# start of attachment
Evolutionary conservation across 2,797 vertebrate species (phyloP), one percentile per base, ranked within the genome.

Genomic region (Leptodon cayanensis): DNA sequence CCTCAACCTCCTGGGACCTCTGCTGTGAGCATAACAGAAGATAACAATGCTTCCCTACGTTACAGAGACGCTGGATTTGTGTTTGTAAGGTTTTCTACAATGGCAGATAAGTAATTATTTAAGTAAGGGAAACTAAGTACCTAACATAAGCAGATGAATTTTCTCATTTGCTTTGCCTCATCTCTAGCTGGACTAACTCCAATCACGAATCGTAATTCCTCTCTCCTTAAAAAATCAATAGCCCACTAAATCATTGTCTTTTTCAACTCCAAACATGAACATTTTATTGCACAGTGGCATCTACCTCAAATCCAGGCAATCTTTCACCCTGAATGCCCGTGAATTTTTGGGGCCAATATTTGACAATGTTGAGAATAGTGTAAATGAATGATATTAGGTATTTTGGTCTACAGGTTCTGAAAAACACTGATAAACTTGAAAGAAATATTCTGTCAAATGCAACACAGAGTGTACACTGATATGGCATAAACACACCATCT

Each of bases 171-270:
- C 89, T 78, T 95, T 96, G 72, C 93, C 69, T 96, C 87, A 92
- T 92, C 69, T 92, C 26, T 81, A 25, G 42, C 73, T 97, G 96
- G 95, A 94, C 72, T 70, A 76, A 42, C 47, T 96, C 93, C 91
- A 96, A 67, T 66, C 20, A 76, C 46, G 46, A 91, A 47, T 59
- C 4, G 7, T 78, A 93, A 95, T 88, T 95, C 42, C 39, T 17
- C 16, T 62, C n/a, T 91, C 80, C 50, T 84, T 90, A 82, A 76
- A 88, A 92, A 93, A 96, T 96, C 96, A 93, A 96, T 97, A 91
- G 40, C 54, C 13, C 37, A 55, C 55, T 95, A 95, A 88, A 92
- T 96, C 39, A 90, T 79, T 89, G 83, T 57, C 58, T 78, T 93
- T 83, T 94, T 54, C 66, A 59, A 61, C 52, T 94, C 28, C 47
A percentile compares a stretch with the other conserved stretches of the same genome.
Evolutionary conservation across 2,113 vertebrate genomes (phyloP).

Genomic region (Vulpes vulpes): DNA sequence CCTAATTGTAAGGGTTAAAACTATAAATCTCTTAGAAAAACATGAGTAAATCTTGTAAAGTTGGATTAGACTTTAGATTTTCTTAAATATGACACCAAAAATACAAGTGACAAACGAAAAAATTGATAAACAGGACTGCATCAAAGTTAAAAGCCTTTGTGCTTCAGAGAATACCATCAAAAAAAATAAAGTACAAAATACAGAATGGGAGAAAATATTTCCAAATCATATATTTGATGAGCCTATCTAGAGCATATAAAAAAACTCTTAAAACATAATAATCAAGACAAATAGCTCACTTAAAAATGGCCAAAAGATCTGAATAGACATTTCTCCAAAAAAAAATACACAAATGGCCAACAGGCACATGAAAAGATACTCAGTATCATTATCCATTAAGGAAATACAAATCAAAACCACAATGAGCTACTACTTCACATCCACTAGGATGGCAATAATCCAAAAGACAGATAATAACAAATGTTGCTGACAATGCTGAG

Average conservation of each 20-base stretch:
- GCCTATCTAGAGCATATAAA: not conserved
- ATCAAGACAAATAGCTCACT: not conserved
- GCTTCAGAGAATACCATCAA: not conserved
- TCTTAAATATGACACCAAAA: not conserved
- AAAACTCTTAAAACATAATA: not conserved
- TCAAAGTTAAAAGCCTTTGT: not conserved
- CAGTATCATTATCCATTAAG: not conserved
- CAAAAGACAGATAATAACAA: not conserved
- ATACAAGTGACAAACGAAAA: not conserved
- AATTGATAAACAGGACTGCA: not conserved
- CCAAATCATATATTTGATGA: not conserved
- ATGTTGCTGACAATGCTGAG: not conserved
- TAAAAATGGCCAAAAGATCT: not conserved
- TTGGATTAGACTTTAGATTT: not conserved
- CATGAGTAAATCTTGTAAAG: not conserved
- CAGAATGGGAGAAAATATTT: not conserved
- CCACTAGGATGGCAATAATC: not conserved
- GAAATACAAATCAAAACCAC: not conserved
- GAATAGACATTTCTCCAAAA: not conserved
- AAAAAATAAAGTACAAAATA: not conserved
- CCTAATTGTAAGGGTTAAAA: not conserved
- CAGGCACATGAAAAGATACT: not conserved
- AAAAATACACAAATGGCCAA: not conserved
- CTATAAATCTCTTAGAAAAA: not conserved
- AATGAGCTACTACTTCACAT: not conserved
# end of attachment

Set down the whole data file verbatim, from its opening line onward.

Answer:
Evolutionary conservation across 2,797 vertebrate species (phyloP), one percentile per base, ranked within the genome.

Genomic region (Leptodon cayanensis): DNA sequence CCTCAACCTCCTGGGACCTCTGCTGTGAGCATAACAGAAGATAACAATGCTTCCCTACGTTACAGAGACGCTGGATTTGTGTTTGTAAGGTTTTCTACAATGGCAGATAAGTAATTATTTAAGTAAGGGAAACTAAGTACCTAACATAAGCAGATGAATTTTCTCATTTGCTTTGCCTCATCTCTAGCTGGACTAACTCCAATCACGAATCGTAATTCCTCTCTCCTTAAAAAATCAATAGCCCACTAAATCATTGTCTTTTTCAACTCCAAACATGAACATTTTATTGCACAGTGGCATCTACCTCAAATCCAGGCAATCTTTCACCCTGAATGCCCGTGAATTTTTGGGGCCAATATTTGACAATGTTGAGAATAGTGTAAATGAATGATATTAGGTATTTTGGTCTACAGGTTCTGAAAAACACTGATAAACTTGAAAGAAATATTCTGTCAAATGCAACACAGAGTGTACACTGATATGGCATAAACACACCATCT

Each of bases 171-270:
- C 89, T 78, T 95, T 96, G 72, C 93, C 69, T 96, C 87, A 92
- T 92, C 69, T 92, C 26, T 81, A 25, G 42, C 73, T 97, G 96
- G 95, A 94, C 72, T 70, A 76, A 42, C 47, T 96, C 93, C 91
- A 96, A 67, T 66, C 20, A 76, C 46, G 46, A 91, A 47, T 59
- C 4, G 7, T 78, A 93, A 95, T 88, T 95, C 42, C 39, T 17
- C 16, T 62, C n/a, T 91, C 80, C 50, T 84, T 90, A 82, A 76
- A 88, A 92, A 93, A 96, T 96, C 96, A 93, A 96, T 97, A 91
- G 40, C 54, C 13, C 37, A 55, C 55, T 95, A 95, A 88, A 92
- T 96, C 39, A 90, T 79, T 89, G 83, T 57, C 58, T 78, T 93
- T 83, T 94, T 54, C 66, A 59, A 61, C 52, T 94, C 28, C 47
A percentile compares a stretch with the other conserved stretches of the same genome.
Evolutionary conservation across 2,113 vertebrate genomes (phyloP).

Genomic region (Vulpes vulpes): DNA sequence CCTAATTGTAAGGGTTAAAACTATAAATCTCTTAGAAAAACATGAGTAAATCTTGTAAAGTTGGATTAGACTTTAGATTTTCTTAAATATGACACCAAAAATACAAGTGACAAACGAAAAAATTGATAAACAGGACTGCATCAAAGTTAAAAGCCTTTGTGCTTCAGAGAATACCATCAAAAAAAATAAAGTACAAAATACAGAATGGGAGAAAATATTTCCAAATCATATATTTGATGAGCCTATCTAGAGCATATAAAAAAACTCTTAAAACATAATAATCAAGACAAATAGCTCACTTAAAAATGGCCAAAAGATCTGAATAGACATTTCTCCAAAAAAAAATACACAAATGGCCAACAGGCACATGAAAAGATACTCAGTATCATTATCCATTAAGGAAATACAAATCAAAACCACAATGAGCTACTACTTCACATCCACTAGGATGGCAATAATCCAAAAGACAGATAATAACAAATGTTGCTGACAATGCTGAG

Average conservation of each 20-base stretch:
- GCCTATCTAGAGCATATAAA: not conserved
- ATCAAGACAAATAGCTCACT: not conserved
- GCTTCAGAGAATACCATCAA: not conserved
- TCTTAAATATGACACCAAAA: not conserved
- AAAACTCTTAAAACATAATA: not conserved
- TCAAAGTTAAAAGCCTTTGT: not conserved
- CAGTATCATTATCCATTAAG: not conserved
- CAAAAGACAGATAATAACAA: not conserved
- ATACAAGTGACAAACGAAAA: not conserved
- AATTGATAAACAGGACTGCA: not conserved
- CCAAATCATATATTTGATGA: not conserved
- ATGTTGCTGACAATGCTGAG: not conserved
- TAAAAATGGCCAAAAGATCT: not conserved
- TTGGATTAGACTTTAGATTT: not conserved
- CATGAGTAAATCTTGTAAAG: not conserved
- CAGAATGGGAGAAAATATTT: not conserved
- CCACTAGGATGGCAATAATC: not conserved
- GAAATACAAATCAAAACCAC: not conserved
- GAATAGACATTTCTCCAAAA: not conserved
- AAAAAATAAAGTACAAAATA: not conserved
- CCTAATTGTAAGGGTTAAAA: not conserved
- CAGGCACATGAAAAGATACT: not conserved
- AAAAATACACAAATGGCCAA: not conserved
- CTATAAATCTCTTAGAAAAA: not conserved
- AATGAGCTACTACTTCACAT: not conserved